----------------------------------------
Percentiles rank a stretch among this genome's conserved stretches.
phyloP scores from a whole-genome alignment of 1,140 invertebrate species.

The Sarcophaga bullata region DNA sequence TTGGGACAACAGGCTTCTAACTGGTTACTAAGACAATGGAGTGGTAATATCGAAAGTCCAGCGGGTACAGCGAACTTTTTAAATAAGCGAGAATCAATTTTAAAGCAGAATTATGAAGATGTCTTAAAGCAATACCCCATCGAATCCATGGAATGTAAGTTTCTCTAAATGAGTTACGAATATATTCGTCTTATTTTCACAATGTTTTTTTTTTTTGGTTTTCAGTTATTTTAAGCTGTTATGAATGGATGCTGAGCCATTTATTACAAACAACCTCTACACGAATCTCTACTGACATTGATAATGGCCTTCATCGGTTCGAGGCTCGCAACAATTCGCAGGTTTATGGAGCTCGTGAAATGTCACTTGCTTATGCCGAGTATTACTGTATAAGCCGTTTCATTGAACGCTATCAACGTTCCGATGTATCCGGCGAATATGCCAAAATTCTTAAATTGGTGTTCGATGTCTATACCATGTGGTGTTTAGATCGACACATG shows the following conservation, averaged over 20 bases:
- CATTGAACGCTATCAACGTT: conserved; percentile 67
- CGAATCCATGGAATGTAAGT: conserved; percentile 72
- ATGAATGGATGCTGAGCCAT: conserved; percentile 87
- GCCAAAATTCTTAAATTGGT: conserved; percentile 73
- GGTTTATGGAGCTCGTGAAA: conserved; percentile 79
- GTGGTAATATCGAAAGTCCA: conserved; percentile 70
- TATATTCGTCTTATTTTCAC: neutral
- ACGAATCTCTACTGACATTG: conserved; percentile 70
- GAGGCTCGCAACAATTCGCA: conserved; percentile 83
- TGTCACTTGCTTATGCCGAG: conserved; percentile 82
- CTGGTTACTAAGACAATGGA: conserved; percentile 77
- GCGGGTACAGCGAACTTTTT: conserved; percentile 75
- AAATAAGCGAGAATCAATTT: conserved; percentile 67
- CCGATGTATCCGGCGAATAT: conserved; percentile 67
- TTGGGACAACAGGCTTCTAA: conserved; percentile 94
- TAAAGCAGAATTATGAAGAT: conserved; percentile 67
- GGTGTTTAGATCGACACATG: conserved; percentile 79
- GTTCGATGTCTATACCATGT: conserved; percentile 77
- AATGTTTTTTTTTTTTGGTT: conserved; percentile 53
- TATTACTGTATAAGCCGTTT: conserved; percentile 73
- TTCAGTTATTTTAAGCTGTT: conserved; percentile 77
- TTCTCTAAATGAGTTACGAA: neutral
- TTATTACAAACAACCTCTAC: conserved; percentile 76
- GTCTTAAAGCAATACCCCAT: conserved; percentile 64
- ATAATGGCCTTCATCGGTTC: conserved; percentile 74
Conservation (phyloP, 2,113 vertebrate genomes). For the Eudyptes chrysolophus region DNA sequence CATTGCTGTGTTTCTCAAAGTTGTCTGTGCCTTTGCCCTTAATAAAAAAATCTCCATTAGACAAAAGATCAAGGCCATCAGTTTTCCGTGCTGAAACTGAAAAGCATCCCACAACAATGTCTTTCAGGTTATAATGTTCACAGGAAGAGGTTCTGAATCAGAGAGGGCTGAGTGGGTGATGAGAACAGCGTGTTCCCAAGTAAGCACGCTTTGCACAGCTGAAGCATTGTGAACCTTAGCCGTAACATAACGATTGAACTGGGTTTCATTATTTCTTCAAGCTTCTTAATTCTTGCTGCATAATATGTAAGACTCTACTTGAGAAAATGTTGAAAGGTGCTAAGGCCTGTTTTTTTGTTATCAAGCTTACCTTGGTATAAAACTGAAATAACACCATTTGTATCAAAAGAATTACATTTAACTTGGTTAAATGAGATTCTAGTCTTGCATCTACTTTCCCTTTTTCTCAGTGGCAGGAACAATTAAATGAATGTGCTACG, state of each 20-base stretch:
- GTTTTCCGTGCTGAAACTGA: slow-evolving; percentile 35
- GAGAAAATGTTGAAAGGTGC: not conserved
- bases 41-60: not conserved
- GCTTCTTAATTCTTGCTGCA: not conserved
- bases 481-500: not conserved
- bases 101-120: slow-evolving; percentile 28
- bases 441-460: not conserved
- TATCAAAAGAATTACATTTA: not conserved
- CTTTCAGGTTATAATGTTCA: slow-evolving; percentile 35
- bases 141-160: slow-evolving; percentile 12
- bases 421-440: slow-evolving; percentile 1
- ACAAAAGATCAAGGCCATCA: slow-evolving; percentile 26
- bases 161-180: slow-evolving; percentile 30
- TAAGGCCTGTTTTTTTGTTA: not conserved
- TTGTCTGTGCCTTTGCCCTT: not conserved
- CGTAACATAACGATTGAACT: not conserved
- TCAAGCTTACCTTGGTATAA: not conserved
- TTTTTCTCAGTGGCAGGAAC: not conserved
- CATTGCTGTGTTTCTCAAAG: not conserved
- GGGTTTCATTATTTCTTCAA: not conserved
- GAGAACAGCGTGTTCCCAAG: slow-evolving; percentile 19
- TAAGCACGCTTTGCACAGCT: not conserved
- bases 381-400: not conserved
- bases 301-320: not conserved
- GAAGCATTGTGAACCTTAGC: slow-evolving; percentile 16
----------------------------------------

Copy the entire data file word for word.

Percentiles rank a stretch among this genome's conserved stretches.
phyloP scores from a whole-genome alignment of 1,140 invertebrate species.

The Sarcophaga bullata region DNA sequence TTGGGACAACAGGCTTCTAACTGGTTACTAAGACAATGGAGTGGTAATATCGAAAGTCCAGCGGGTACAGCGAACTTTTTAAATAAGCGAGAATCAATTTTAAAGCAGAATTATGAAGATGTCTTAAAGCAATACCCCATCGAATCCATGGAATGTAAGTTTCTCTAAATGAGTTACGAATATATTCGTCTTATTTTCACAATGTTTTTTTTTTTTGGTTTTCAGTTATTTTAAGCTGTTATGAATGGATGCTGAGCCATTTATTACAAACAACCTCTACACGAATCTCTACTGACATTGATAATGGCCTTCATCGGTTCGAGGCTCGCAACAATTCGCAGGTTTATGGAGCTCGTGAAATGTCACTTGCTTATGCCGAGTATTACTGTATAAGCCGTTTCATTGAACGCTATCAACGTTCCGATGTATCCGGCGAATATGCCAAAATTCTTAAATTGGTGTTCGATGTCTATACCATGTGGTGTTTAGATCGACACATG shows the following conservation, averaged over 20 bases:
- CATTGAACGCTATCAACGTT: conserved; percentile 67
- CGAATCCATGGAATGTAAGT: conserved; percentile 72
- ATGAATGGATGCTGAGCCAT: conserved; percentile 87
- GCCAAAATTCTTAAATTGGT: conserved; percentile 73
- GGTTTATGGAGCTCGTGAAA: conserved; percentile 79
- GTGGTAATATCGAAAGTCCA: conserved; percentile 70
- TATATTCGTCTTATTTTCAC: neutral
- ACGAATCTCTACTGACATTG: conserved; percentile 70
- GAGGCTCGCAACAATTCGCA: conserved; percentile 83
- TGTCACTTGCTTATGCCGAG: conserved; percentile 82
- CTGGTTACTAAGACAATGGA: conserved; percentile 77
- GCGGGTACAGCGAACTTTTT: conserved; percentile 75
- AAATAAGCGAGAATCAATTT: conserved; percentile 67
- CCGATGTATCCGGCGAATAT: conserved; percentile 67
- TTGGGACAACAGGCTTCTAA: conserved; percentile 94
- TAAAGCAGAATTATGAAGAT: conserved; percentile 67
- GGTGTTTAGATCGACACATG: conserved; percentile 79
- GTTCGATGTCTATACCATGT: conserved; percentile 77
- AATGTTTTTTTTTTTTGGTT: conserved; percentile 53
- TATTACTGTATAAGCCGTTT: conserved; percentile 73
- TTCAGTTATTTTAAGCTGTT: conserved; percentile 77
- TTCTCTAAATGAGTTACGAA: neutral
- TTATTACAAACAACCTCTAC: conserved; percentile 76
- GTCTTAAAGCAATACCCCAT: conserved; percentile 64
- ATAATGGCCTTCATCGGTTC: conserved; percentile 74
Conservation (phyloP, 2,113 vertebrate genomes). For the Eudyptes chrysolophus region DNA sequence CATTGCTGTGTTTCTCAAAGTTGTCTGTGCCTTTGCCCTTAATAAAAAAATCTCCATTAGACAAAAGATCAAGGCCATCAGTTTTCCGTGCTGAAACTGAAAAGCATCCCACAACAATGTCTTTCAGGTTATAATGTTCACAGGAAGAGGTTCTGAATCAGAGAGGGCTGAGTGGGTGATGAGAACAGCGTGTTCCCAAGTAAGCACGCTTTGCACAGCTGAAGCATTGTGAACCTTAGCCGTAACATAACGATTGAACTGGGTTTCATTATTTCTTCAAGCTTCTTAATTCTTGCTGCATAATATGTAAGACTCTACTTGAGAAAATGTTGAAAGGTGCTAAGGCCTGTTTTTTTGTTATCAAGCTTACCTTGGTATAAAACTGAAATAACACCATTTGTATCAAAAGAATTACATTTAACTTGGTTAAATGAGATTCTAGTCTTGCATCTACTTTCCCTTTTTCTCAGTGGCAGGAACAATTAAATGAATGTGCTACG, state of each 20-base stretch:
- GTTTTCCGTGCTGAAACTGA: slow-evolving; percentile 35
- GAGAAAATGTTGAAAGGTGC: not conserved
- bases 41-60: not conserved
- GCTTCTTAATTCTTGCTGCA: not conserved
- bases 481-500: not conserved
- bases 101-120: slow-evolving; percentile 28
- bases 441-460: not conserved
- TATCAAAAGAATTACATTTA: not conserved
- CTTTCAGGTTATAATGTTCA: slow-evolving; percentile 35
- bases 141-160: slow-evolving; percentile 12
- bases 421-440: slow-evolving; percentile 1
- ACAAAAGATCAAGGCCATCA: slow-evolving; percentile 26
- bases 161-180: slow-evolving; percentile 30
- TAAGGCCTGTTTTTTTGTTA: not conserved
- TTGTCTGTGCCTTTGCCCTT: not conserved
- CGTAACATAACGATTGAACT: not conserved
- TCAAGCTTACCTTGGTATAA: not conserved
- TTTTTCTCAGTGGCAGGAAC: not conserved
- CATTGCTGTGTTTCTCAAAG: not conserved
- GGGTTTCATTATTTCTTCAA: not conserved
- GAGAACAGCGTGTTCCCAAG: slow-evolving; percentile 19
- TAAGCACGCTTTGCACAGCT: not conserved
- bases 381-400: not conserved
- bases 301-320: not conserved
- GAAGCATTGTGAACCTTAGC: slow-evolving; percentile 16